Currently, there are four million Australians with disability, as well as elderly people, carers and families who face huge challenges and barriers in day-to-day life.

In many areas of Australia, people with disability may not have easy access to the services they need. Further, they may not have the means of comparing providers to decide which service would work best for them.

Fast forward to a time when a woman using a wheelchair arrives at work punctually, when a man with a missing arm types a document with ease, when a computer describes an image with total accuracy to a blind employee, when everyone does their job equally and accessibility is an intrinsic part of life. Inclusivity is something that all workplaces need to strive for, but we are not quite there yet.

The perfectly inclusive workplace embodies a welcoming culture – one that ensures respect and dignity for all, with strong policies in place to protect every employee’s rights and welfare.

Sadly, we are far from it when it comes to inclusivity in Australian workplaces. There are still significant barriers that exist, such as discrimination during the recruitment process; limited awareness of rights for people with disabilities in the workplace; lack of opportunities in the first place; lack of understanding of the spectrum of disability; unintentional insensitivity… the list goes on.

Australians living with a disability face almost double the rate of unemployment compared with people without disability; graduates with disability take significantly longer to gain full-time employment than their able-bodied counterparts and younger people with disability are 10 times more likely to face discrimination.

Australians living with a disability face almost double the rate of unemployment compared with people without disability

The thing is, in today’s technologically driven world, solutions exist that can help organisations become inclusive. The challenge lies within. Organisations need to step up, be more proactive and make the change towards promoting accessibility and having technology to assist.

So where do you start? The good news is there are many solutions available free of charge.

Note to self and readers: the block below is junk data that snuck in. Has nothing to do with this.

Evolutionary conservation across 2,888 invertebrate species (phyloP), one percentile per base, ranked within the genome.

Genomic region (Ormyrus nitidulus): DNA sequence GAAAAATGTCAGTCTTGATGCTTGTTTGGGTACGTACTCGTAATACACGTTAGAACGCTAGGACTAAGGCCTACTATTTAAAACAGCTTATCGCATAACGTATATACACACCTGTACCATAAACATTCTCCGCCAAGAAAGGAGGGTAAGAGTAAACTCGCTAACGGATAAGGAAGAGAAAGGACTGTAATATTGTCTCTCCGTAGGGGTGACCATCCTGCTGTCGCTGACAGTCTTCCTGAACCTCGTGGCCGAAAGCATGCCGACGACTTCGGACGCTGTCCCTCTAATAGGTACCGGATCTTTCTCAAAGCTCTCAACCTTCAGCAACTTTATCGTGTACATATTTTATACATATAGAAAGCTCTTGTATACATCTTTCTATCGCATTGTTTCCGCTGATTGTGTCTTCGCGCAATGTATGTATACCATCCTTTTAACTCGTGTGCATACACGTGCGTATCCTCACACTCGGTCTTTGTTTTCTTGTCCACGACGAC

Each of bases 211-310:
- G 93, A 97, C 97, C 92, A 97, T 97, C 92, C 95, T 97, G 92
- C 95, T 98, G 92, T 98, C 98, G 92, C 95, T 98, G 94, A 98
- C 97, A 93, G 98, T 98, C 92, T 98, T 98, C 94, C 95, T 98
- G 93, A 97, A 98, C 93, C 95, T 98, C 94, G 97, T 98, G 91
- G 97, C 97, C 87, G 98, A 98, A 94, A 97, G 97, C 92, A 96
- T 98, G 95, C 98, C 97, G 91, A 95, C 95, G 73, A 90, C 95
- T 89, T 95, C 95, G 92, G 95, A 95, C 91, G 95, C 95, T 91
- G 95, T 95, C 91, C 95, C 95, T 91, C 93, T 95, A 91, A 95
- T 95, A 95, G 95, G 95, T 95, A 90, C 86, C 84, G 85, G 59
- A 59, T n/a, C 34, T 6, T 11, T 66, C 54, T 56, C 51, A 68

Here's five ways to use technology to create a more inclusive workplace:

  1. Utilise the AI you invested in. AI assistants are already a part of business – they can do everything from booking transport to arranging meetings. Take it to the next level by using it to get information to staff who can’t make it to a meeting, provide unbiased documentation of conversations and reduce unconscious bias.
  2. Get on Cloud PBX tech. These types of software integrate directly with devices to create flexibility in communication, doing things like routing calls automatically, taking messages, converting calls to text on the go, and more. In fact, it’s technology that could be useful for any staff.
  3. Software that affords movement. It is important to provide employees with disability the same accountability, responsibility and trust as the rest of the staff, and this will allow them to operate at the same level. There is everything from voice recognition, which allows use of a computer purely through voice commands, to mobility tools that allow computer control using just vision.
  4. Alternative access to the everyday. This is more along the lines of ergonomic tech designed for specific restrictions and includes things like joysticks that integrate into wheelchairs to allow control of work devices, gyroscopic devices that replace the mouse, or clips that reduce strain on the neck.
  5. Upgrade the everyday ICT. It could very well be that the mobile devices you already have aren’t being utilised enough to facilitate inclusivity when, in fact, they offer a wide range of functionalities to enhance this. Just providing preconfigured tech or assisting in the set-up of in-built functions like screen magnification, touch and gesture inputs, contrasting colours and the like will go a long way. And it’s already there.

These new forms of technology are specifically created with different disabilities in mind to allow access to a larger part of the community that need it. The additional benefit of creating a more inclusive workplace is that it enhances the lives of all employees in the organisation.

If figuring out the most relevant technology is a struggle, there are resources available that provide independent information on the technology available along with referrals for training, set-up and on-going support, such as the Accessible Telecoms project funded by the National Disability Insurance Agency.

Leaders, set yourself the challenge this year and make your workplace inclusive.

Summary

Making each and every part of society feel respected, equal and included is the responsibility of every ethical employer. Every hardworking person deserves to know they have a chance to realise their ambitions.

However, a lack of inclusivity in the workplace impedes people with disabilities from achieving that dream and, for far too long, society has allowed this to happen. It is time that organisations step up and begin the cultural transformation towards true equality.

However, leaders are not left without a guide or the resources to achieve this. Inclusive technology provides a cost-effective and all-encompassing solution towards the issue, from aiding with physical comfort through to allowing accessible communication across an entire team.

Not only are some of these tools free, there are also additional guides on availability, set-up, training and technology provision support for leaders to look to in making this change.

To learn more about the rise of ‘accessible tourism', we sat down with Martin Heng, Chair of IDEAS, Lonely Planet’s Accessible Travel Manager.